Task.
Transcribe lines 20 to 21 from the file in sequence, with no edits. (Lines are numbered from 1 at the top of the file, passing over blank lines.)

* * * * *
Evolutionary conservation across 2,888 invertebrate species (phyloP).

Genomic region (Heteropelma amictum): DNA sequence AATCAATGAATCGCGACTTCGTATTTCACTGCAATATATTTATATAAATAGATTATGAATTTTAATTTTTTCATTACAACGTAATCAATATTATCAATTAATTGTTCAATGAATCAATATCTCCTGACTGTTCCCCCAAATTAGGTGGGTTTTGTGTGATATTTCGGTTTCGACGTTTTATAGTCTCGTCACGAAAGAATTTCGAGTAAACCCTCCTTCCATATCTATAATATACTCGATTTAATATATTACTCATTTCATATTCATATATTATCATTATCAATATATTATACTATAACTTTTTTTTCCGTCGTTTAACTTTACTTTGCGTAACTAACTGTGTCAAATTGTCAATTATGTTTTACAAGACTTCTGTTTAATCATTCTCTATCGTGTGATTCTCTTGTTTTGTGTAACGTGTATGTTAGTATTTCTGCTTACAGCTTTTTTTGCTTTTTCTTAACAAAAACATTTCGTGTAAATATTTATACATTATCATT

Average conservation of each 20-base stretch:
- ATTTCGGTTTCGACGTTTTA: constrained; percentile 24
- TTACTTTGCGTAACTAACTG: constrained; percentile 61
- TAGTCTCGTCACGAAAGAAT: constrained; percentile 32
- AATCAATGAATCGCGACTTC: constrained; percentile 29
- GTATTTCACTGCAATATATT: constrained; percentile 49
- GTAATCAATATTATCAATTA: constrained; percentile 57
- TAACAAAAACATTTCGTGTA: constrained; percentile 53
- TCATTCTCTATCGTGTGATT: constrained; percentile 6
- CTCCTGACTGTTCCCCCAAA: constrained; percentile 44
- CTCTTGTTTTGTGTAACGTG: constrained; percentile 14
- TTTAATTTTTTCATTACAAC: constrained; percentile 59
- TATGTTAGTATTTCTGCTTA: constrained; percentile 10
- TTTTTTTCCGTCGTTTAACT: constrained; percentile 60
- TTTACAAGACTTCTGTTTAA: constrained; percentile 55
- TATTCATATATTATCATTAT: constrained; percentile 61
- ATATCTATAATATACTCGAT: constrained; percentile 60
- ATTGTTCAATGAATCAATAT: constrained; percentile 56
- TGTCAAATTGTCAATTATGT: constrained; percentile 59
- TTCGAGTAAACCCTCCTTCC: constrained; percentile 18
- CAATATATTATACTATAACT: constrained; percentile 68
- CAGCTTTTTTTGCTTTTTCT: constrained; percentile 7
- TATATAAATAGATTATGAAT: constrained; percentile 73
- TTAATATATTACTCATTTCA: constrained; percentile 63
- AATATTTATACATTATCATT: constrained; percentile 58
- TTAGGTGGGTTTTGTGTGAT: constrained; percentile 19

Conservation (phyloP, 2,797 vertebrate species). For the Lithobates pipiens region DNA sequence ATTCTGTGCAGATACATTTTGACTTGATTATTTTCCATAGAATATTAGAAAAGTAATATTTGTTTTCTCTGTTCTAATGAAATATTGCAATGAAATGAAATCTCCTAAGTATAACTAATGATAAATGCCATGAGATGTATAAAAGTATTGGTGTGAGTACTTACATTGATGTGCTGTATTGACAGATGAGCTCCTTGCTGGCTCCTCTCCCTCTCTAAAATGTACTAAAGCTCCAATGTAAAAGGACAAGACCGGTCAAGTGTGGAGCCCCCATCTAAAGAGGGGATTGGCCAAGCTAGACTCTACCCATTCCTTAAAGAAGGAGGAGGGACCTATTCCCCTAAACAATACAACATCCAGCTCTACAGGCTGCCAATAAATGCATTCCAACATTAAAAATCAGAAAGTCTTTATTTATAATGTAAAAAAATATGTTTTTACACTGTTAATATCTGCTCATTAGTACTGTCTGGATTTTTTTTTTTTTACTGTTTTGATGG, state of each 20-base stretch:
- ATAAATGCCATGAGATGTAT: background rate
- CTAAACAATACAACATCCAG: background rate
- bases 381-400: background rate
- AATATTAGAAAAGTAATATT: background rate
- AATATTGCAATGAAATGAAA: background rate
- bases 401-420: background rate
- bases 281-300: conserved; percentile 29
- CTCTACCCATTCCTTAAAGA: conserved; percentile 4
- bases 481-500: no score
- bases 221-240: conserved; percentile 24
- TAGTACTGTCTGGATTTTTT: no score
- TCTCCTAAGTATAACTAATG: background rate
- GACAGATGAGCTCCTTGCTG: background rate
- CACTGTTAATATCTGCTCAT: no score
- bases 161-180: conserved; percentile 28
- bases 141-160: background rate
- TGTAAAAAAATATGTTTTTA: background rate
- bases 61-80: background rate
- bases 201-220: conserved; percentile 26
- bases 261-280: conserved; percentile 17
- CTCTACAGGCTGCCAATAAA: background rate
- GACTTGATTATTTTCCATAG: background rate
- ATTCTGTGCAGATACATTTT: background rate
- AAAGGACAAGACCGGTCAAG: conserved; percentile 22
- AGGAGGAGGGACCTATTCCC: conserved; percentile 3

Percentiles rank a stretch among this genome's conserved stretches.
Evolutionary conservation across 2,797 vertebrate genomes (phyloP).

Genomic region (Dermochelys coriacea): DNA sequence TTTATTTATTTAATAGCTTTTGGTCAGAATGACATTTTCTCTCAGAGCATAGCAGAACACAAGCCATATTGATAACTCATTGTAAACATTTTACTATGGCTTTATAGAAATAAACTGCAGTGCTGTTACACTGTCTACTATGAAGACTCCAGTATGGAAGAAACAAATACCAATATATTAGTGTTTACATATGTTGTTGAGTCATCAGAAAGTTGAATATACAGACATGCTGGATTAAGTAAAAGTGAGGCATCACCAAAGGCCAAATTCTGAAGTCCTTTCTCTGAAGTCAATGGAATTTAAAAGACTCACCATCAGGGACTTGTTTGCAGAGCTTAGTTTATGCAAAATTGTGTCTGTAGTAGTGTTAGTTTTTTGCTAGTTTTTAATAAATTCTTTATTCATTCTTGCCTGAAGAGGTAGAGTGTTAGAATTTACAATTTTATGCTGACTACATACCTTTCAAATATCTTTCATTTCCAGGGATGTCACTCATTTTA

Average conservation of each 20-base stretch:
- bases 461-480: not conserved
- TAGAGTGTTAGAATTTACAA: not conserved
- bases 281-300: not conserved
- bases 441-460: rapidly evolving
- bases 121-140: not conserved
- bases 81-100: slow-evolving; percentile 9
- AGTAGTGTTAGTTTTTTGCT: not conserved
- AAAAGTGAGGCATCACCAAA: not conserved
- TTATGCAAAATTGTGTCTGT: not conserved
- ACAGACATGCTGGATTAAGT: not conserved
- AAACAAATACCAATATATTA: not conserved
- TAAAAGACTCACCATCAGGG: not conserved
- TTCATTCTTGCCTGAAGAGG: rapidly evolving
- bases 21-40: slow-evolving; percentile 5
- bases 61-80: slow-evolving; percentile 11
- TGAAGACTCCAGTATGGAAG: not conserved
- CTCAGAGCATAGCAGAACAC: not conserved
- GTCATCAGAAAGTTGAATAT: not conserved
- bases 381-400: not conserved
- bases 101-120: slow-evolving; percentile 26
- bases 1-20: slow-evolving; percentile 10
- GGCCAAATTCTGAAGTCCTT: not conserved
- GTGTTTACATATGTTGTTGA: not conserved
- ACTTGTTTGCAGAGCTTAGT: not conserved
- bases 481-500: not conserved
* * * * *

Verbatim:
- ATTGTTCAATGAATCAATAT: constrained; percentile 56
- TGTCAAATTGTCAATTATGT: constrained; percentile 59